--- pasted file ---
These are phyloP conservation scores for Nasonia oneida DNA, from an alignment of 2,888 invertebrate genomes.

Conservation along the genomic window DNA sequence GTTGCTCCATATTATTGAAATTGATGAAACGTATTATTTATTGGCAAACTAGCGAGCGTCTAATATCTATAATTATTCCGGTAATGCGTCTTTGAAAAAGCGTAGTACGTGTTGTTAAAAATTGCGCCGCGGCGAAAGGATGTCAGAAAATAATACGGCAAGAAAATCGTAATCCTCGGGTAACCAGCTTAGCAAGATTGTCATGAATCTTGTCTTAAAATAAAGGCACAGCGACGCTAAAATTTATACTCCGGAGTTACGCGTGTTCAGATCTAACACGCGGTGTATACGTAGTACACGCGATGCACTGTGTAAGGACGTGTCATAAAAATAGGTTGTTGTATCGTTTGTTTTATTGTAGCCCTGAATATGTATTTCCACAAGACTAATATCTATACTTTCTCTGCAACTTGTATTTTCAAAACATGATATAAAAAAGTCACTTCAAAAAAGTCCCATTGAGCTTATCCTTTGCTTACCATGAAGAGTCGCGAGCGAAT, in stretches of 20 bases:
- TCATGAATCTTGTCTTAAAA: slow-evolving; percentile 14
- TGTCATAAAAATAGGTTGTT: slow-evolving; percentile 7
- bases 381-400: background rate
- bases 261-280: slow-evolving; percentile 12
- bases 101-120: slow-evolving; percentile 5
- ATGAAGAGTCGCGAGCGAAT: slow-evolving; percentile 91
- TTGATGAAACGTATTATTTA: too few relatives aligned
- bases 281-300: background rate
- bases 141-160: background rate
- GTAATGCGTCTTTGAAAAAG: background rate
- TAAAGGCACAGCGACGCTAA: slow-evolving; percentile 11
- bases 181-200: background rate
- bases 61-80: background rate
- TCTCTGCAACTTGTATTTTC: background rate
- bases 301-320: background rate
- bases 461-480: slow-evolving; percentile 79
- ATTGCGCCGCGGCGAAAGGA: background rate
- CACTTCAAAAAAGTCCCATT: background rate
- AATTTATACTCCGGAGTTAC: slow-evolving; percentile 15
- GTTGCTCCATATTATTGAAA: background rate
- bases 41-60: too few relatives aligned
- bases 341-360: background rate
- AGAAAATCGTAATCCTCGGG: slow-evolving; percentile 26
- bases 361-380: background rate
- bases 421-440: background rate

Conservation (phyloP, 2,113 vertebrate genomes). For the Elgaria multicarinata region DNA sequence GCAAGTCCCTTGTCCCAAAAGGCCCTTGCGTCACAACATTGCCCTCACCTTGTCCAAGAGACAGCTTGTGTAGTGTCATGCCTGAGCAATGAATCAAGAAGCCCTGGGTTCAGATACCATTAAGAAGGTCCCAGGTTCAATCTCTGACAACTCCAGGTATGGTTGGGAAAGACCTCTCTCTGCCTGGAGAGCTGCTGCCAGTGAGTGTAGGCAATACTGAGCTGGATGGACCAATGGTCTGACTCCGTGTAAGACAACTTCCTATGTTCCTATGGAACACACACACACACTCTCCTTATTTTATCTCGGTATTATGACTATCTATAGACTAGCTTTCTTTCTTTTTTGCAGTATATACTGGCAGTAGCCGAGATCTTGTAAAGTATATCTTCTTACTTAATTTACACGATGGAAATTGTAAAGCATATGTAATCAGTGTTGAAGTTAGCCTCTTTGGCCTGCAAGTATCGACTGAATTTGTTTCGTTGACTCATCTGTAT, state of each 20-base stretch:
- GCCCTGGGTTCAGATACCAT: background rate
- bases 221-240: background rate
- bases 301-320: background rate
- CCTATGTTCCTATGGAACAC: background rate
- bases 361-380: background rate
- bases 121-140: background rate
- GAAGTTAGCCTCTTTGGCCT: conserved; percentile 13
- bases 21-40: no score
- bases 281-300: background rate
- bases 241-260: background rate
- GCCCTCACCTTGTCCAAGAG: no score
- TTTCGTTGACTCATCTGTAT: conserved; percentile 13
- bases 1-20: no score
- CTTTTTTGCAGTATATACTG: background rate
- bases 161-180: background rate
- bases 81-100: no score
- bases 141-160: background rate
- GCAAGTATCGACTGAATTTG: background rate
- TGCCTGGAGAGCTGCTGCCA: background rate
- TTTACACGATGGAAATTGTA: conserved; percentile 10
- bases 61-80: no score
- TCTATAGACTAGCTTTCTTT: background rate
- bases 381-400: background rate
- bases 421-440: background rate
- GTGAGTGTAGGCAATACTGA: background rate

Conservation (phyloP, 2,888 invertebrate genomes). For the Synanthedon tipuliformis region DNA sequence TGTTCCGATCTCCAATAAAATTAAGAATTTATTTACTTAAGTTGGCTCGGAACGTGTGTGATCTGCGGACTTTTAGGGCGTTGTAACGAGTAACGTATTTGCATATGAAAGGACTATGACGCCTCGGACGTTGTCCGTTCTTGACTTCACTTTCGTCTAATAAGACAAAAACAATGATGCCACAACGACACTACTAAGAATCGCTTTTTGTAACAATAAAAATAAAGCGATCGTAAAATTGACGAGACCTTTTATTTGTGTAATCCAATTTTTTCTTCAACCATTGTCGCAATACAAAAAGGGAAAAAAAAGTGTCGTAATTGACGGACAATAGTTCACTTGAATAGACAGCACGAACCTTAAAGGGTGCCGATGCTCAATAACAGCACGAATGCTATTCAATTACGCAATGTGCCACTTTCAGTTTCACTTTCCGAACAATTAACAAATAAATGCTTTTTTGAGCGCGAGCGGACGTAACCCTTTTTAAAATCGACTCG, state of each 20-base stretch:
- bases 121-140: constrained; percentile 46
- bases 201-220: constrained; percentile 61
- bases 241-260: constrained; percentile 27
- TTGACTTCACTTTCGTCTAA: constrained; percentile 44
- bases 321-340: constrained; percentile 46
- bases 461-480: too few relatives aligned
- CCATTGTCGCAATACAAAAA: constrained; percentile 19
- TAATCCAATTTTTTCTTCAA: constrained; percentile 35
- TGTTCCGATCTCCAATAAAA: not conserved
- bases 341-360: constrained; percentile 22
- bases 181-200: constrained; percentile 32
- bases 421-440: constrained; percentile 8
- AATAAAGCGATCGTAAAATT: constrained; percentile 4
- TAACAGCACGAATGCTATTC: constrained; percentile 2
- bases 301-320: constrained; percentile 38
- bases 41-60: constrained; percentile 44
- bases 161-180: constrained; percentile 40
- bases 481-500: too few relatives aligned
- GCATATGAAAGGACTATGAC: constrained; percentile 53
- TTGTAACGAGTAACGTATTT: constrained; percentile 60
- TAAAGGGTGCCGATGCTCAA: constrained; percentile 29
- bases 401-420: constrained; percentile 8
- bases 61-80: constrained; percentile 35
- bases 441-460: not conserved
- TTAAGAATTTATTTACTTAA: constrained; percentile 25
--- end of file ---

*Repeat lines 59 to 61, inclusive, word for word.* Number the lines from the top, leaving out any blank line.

- bases 321-340: constrained; percentile 46
- bases 461-480: too few relatives aligned
- CCATTGTCGCAATACAAAAA: constrained; percentile 19